Car Accident Takes Ahmad Hijazi, School for Peace's Director's life

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On Monday August 20, Ahmad Hijazi was killed with his 9-year old son, in a car accident in Zanzibar. Hijazi was a long-time resident of Neve Shalom/Wahat al-Salam, the only community in Israel where Jews and Palestinians live together as equals, and directed its School for Peace since 2008.

Ahmad Hijazi and his son Adam

Ahmad changed many lives, set an extraordinary example and left an extraordinary legacy.

A leader in Jewish-Palestinian encounters and conflict resolution in Israel, Ahmad Hijazi was killed in a car accident with his son in Zanzibar. His wife Maram was injured in the same accident. Their 18-year old son Issam had stayed in Israel.

The family were long-term members of Neve Shalom/Wahat al-Salam (NSWAS), having come to live there permanently in 1992. Ahmad was a very central and active person in the community and until the time of his death was directing its School for Peace. He was born February 6, 1967 to a working class family in the village of Tamra in the Western Galilee, where he also attended school.

Ahmad Hijazi was "a man of wonderful man, of great wisdom and intentions," a "wonderful, tolerant and inspiring man who dedicated his life and work to peace;" "Ahmad changed many lives, set an extraordinary example and left an extraordinary legacy," shared people from all over the world on the community Facebook page.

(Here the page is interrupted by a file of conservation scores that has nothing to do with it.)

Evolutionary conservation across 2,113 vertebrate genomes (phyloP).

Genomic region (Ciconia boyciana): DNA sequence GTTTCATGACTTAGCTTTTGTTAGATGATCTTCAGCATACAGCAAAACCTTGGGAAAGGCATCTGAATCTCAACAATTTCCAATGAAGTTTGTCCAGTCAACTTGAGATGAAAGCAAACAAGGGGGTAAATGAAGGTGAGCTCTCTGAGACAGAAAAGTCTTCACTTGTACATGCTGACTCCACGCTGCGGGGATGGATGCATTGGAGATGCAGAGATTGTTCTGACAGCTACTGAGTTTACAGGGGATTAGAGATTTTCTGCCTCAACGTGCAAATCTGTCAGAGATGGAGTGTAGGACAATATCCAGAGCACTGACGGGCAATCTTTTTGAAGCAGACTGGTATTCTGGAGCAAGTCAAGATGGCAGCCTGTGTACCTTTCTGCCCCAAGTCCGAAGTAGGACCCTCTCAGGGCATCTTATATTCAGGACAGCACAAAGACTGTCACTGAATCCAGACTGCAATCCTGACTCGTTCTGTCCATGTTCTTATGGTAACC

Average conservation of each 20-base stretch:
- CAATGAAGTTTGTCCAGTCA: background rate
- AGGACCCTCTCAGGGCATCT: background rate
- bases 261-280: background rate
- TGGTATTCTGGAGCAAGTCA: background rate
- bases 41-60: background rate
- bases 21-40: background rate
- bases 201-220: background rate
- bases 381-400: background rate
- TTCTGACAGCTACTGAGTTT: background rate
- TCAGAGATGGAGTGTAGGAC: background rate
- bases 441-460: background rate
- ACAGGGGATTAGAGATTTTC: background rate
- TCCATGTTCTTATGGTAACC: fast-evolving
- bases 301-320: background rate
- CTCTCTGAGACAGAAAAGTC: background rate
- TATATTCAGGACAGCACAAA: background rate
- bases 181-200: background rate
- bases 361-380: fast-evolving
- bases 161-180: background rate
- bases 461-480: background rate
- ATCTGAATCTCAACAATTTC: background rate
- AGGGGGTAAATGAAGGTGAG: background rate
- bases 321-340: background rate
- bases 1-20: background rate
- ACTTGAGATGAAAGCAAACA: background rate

Hijazi’s first formal encounter with "the other people" was when at the age of 13 he took part in a school exchange. Children from a nearby town came to visit Tamra and each family took two Jewish children home for the day. The meeting was not facilitated and communication was difficult, but Ahmad’s mother made them feel at home. A month later there was supposed to be a reciprocal visit to the Jewish children. However this didn’t properly materialize. The Jewish children were embarrassed at not being able to offer the Arab children the same hospitality, and didn’t show up to take them to their homes. The flawed encounter caused many hard feelings among the Arab children, and so had an opposite effect from the one that the organizers had intended.

But Hijazi did not give up on the idea of encounter with Jewish young people. When he was in high school, he learned about the possibility to take part in an encounter offered by the School for Peace between his school and a Jewish school. He was eager to attend. He looked forward to meeting and talking - now more confidently - to Jewish teenagers. He expected the encounter to be mainly fun, but was surprised by its serious nature. He was especially shocked that the two sides were treated equally, which was reflected in everything, from the facilitation to the seating arrangement in the room. This helped Hijazi to become aware of the existing inequalities between the two peoples which, though unconsciously absorbed and internalized, were seldom spoken about.